I have to say, though: the venison was still pretty gosh-dang delicious in these! So let’s get this party started …
Feta-Stuffed Gyro Burgers with the World’s Best Tzatziki Sauce
For the burgers:
Mix together the following:
- 1 lb. lean ground beef (grass fed is best! and make sure it really is lean)
- 1 lb. lean ground lamb or venison
- 1/2 t. ground cumin
- 1 t. dried oregano + several sprigs of fresh oregano leaves, finely chopped
- 1/2 t. granulated garlic
- 1 1/2 t. onion powder
- 3/4 t. coarse sea salt
- 1 t. Red Robin Seasoning (or seasoned salt)
- 1 sprig of fresh rosemary, finely chopped
- 3-4 branches of fresh thyme leaves
- Zest of 1 lemon
- 2 -4 cloves of fresh garlic, peeled and finely chopped
- Mix all these lovely seasonings with the meat, then put it in a covered bowl in the fridge for several hours to let the flavors mingle.
- While the burger meat is mingling with the spices, go make the tzatziki sauce.
- Thaw out 8 oz. frozen spinach in the microwave, then put the spinach on a clean kitchen towel (one that you don’t mind getting “green” and squeeze out the excess juices from the spinach. Put the spinach in a handy chopper or food processor and blend it up good so it is in tiny pieces. Then with your hands, mix the spinach into the burger mix. You might notice my burger is overly green–that’s because I put the 8 oz. of spinach in just half my burger mix. (I want to use the rest for a moussaka casserole … just wait! You will see this lovely Moussaka very soon …) You can skip this step if you are afraid of greens, but honestly putting a bit of spinach in your burger will give it extra moisture and flavor and iron and think about this: your salad is right there IN your burger!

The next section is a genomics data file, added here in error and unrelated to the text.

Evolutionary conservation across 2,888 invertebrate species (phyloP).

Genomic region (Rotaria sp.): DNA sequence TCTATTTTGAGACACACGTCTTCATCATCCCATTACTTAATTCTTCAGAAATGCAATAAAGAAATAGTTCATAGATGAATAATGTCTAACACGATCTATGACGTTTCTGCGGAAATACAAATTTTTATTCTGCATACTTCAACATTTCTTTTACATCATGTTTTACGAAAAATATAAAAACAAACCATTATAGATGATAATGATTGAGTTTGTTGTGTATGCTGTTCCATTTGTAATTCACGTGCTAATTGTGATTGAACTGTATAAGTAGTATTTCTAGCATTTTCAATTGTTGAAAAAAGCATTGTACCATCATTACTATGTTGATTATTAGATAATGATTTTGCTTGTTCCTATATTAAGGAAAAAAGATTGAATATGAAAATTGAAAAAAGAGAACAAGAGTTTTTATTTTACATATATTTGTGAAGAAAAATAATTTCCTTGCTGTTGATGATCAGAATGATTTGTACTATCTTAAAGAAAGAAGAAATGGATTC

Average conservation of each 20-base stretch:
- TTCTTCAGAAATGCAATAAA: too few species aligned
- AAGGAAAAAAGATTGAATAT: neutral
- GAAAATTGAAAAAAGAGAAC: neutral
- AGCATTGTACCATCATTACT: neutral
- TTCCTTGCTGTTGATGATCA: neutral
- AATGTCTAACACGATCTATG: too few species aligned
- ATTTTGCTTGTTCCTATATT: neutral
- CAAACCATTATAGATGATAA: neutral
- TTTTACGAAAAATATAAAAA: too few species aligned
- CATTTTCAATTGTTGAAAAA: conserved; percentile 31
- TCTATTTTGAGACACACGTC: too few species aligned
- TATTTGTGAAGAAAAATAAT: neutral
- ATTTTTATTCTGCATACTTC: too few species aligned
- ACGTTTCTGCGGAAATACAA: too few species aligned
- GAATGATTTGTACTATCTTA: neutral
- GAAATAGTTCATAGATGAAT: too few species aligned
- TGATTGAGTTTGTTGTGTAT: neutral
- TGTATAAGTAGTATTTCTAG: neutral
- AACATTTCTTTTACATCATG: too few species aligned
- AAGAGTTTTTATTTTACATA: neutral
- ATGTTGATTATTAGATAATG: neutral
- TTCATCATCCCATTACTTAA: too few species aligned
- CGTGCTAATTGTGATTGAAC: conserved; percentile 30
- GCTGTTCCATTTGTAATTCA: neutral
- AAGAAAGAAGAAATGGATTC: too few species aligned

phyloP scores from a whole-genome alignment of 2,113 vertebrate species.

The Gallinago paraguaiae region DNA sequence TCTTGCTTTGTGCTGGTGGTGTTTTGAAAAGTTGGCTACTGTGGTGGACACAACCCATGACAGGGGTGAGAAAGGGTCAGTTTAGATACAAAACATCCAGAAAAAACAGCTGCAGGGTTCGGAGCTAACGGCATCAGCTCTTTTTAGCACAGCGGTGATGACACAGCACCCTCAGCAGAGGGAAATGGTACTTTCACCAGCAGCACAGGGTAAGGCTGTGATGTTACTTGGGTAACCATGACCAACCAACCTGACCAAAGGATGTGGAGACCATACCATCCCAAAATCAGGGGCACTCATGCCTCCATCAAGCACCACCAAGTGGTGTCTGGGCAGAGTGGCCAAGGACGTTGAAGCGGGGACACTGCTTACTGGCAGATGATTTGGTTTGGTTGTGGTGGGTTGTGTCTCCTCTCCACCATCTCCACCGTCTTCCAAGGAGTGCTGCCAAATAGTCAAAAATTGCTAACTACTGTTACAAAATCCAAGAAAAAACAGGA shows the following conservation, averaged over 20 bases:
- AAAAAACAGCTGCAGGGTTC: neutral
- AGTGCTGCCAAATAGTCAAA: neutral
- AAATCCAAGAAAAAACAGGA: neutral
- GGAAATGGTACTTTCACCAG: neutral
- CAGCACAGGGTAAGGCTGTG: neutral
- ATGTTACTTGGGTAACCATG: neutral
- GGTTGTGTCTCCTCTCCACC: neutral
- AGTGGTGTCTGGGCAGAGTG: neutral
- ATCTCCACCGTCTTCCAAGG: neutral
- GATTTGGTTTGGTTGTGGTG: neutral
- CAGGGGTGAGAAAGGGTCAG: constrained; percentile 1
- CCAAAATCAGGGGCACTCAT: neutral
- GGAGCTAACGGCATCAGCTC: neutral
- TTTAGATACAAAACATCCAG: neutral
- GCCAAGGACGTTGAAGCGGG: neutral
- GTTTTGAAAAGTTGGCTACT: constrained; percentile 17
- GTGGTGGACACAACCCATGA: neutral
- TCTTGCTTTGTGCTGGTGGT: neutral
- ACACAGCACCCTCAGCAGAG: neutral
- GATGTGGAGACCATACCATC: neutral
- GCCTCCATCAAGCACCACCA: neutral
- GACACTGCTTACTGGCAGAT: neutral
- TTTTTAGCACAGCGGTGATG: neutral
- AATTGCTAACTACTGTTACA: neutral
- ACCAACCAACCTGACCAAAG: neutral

- Now, take the lovely-smelling burger mix, and make a very thin patty. Sprinkle this patty with feta cheese (I used tomato-basil feta cheese, but I think about any flavor would do), then make another very thin patty.
5. Place the 2nd thin patty on top of the first and press around the edges to seal in the feta cheese.
6. Now cook the burgers however you like to cook burgers. You can grill them on the grill or broil them or even put them in a frying pan and cook them up that way.
7. Once the burgers are done, there are a couple different ways you can serve them. You can put them on toasted hamburger buns or hard rolls:
Then top them with tomato, onion, tzatziki and lettuce and try to refrain from taking a bite long enough to take a picture … (I couldn’t!)
OR you can tuck the burger into a pita pocket and stuff the toppings into the pocket.
Another way I think you could serve these heavenly Gyro burger things is to make feta-stuffed meatballs, put them on toothpicks and offer the tzatziki sauce for dipping. Perhaps at my next party I will have to serve those …
This recipe was shared at Katherine Martinelli’s Meatball Blog Hop.